California hit a milestone this month with the first release under new laws of a man sentenced as a teenager to life without parole. Edel Gonzalez was 16 at the time of his crime and spent nearly 24 years in prison.
A Florida Senate subcommittee voted on April 8, 2015 to approve a bill that would allow judges rather than prosecutors to determine when a child should be charged as an adult. Senate Bill (SB) 1082, which would greatly reduce the number of youth under 18 sent into the adult criminal justice system, deserves a vote before Florida’s full Senate and House.
When I first visited the Baltimore City Detention Center in 1999, I found an archaic, decaying facility that held people in grim cells with no direct natural light. The detention center held many children who were charged as adults, and they suffered some of the worst abuses — including extended periods of confinement in cells punctuated by brutal acts of violence, often encouraged by guards.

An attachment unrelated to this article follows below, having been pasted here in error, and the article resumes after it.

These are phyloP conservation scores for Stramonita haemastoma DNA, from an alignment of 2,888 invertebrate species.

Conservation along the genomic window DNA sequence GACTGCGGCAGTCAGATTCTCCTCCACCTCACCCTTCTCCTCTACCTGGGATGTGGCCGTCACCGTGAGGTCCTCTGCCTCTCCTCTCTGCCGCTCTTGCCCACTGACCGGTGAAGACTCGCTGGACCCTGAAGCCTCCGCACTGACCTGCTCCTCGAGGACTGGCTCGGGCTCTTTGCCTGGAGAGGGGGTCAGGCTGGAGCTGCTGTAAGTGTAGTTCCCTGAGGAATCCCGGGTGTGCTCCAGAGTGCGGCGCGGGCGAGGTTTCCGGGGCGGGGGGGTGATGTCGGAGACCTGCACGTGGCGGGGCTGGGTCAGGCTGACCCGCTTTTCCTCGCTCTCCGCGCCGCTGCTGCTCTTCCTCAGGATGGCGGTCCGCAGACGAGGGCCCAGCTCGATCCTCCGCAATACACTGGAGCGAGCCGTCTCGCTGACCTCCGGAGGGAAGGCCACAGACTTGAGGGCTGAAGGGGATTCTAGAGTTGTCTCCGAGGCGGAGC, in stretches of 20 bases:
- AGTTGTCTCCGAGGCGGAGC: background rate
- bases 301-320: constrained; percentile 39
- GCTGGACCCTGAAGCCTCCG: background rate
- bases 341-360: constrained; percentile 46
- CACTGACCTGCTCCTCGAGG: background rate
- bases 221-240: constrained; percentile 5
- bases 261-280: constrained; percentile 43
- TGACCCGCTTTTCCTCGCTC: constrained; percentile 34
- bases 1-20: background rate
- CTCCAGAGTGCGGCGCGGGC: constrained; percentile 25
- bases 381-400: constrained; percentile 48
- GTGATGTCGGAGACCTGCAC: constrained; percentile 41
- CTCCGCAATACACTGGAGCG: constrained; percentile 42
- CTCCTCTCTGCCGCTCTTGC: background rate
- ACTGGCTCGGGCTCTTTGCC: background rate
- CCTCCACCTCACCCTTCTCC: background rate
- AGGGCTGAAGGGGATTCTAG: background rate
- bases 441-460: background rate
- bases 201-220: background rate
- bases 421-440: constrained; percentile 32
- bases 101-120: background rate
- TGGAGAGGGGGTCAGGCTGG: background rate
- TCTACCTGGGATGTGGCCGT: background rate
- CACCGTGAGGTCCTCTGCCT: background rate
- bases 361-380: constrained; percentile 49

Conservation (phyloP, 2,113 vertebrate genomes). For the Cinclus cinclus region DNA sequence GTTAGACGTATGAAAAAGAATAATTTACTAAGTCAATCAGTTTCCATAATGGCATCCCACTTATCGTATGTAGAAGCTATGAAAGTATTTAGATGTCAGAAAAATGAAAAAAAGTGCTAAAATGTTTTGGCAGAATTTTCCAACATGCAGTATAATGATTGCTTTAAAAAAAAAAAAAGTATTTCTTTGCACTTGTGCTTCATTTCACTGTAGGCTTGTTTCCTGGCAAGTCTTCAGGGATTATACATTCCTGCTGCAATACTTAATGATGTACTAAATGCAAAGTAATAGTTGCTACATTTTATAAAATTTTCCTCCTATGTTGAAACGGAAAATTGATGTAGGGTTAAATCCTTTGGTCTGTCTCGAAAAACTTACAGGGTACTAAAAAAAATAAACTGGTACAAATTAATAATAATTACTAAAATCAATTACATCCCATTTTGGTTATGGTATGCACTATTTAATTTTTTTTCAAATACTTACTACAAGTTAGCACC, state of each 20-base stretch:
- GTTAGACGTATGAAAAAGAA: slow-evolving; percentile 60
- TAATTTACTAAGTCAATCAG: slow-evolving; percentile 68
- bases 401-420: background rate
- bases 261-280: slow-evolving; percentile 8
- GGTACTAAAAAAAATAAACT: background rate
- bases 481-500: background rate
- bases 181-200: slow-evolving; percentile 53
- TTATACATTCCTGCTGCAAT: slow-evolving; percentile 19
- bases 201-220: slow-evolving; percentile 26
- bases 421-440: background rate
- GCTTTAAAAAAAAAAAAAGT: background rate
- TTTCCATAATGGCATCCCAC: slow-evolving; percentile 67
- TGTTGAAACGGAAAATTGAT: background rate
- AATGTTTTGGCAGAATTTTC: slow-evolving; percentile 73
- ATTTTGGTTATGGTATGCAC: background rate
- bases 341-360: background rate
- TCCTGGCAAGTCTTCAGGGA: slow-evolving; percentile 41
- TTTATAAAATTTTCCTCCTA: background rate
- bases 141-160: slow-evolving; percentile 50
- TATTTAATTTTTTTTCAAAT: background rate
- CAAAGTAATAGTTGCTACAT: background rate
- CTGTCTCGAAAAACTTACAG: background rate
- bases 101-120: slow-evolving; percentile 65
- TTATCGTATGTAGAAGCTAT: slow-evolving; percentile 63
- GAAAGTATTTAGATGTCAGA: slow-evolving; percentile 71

The first person to be resentenced under recently enacted laws in California relating to child offenders is due to be released the week of March 16, 2015, Human Rights Watch, the University of Southern California (USC) Post-Conviction Project, and the law firm of Irell & Manella LLP said today. Enforcement of the new laws is an indication that the United States is moving closer to the rest of the world in its approach to sentencing for youth, the groups said.